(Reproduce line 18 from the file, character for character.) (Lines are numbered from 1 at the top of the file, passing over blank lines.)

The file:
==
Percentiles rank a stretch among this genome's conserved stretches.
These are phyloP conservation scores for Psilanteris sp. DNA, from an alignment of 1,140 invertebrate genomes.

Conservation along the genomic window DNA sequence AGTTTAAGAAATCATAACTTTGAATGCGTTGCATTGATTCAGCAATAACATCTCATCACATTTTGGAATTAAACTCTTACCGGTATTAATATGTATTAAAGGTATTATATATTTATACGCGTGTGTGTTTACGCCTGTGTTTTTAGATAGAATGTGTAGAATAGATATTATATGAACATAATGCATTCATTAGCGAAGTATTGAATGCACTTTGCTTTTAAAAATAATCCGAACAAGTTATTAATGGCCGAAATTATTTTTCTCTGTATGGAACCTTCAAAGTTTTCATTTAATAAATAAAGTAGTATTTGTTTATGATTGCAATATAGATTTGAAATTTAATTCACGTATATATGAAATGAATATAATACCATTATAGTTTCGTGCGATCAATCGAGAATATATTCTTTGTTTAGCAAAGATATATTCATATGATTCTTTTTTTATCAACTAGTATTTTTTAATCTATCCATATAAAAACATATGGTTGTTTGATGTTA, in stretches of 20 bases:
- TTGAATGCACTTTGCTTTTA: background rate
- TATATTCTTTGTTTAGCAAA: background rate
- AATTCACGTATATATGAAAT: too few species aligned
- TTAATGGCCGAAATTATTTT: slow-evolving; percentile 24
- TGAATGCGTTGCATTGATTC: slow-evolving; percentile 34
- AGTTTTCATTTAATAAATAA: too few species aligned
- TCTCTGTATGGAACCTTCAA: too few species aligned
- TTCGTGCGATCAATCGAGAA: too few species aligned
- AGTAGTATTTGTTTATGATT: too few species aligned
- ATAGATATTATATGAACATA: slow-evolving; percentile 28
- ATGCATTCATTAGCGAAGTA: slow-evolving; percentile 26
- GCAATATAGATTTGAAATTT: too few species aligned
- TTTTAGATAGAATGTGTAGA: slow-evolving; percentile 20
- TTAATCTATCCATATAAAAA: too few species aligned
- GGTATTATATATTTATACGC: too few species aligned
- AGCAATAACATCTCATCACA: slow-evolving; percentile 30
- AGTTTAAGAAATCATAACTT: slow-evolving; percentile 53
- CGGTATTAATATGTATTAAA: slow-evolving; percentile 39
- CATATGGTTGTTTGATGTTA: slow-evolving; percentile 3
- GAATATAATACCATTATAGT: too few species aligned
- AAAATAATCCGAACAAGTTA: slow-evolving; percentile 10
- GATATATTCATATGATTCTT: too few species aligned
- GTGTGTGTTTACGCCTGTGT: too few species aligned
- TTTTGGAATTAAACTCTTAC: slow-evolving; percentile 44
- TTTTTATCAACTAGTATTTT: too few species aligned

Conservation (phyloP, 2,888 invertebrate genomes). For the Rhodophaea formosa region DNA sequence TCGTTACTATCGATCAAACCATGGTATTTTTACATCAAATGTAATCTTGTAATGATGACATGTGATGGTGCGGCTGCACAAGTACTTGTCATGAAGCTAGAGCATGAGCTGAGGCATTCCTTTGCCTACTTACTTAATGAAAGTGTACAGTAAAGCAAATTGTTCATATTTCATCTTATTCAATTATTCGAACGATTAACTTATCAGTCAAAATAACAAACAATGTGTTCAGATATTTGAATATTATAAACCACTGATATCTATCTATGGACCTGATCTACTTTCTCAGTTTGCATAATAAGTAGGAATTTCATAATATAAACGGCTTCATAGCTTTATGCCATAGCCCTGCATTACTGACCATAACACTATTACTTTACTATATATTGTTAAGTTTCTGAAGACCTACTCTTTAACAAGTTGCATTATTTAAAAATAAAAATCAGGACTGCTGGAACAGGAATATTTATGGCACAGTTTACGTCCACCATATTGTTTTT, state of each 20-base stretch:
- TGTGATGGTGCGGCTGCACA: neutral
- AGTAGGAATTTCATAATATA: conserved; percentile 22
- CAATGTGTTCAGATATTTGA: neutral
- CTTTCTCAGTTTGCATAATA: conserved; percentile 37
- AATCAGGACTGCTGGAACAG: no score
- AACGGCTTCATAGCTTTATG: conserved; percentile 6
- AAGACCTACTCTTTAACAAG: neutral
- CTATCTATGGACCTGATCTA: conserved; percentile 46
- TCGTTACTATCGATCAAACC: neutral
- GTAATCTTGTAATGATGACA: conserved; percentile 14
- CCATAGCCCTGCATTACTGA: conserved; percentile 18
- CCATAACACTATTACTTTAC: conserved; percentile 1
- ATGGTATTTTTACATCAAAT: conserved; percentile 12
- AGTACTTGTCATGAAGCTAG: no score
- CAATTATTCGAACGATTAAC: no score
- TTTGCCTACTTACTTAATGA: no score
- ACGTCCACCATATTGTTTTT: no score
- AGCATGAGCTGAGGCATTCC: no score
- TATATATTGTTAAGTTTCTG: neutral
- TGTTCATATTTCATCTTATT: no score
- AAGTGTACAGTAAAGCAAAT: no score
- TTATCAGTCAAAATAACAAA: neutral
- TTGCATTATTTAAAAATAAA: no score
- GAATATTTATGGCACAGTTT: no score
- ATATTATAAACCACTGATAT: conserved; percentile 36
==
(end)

- GGTATTATATATTTATACGC: too few species aligned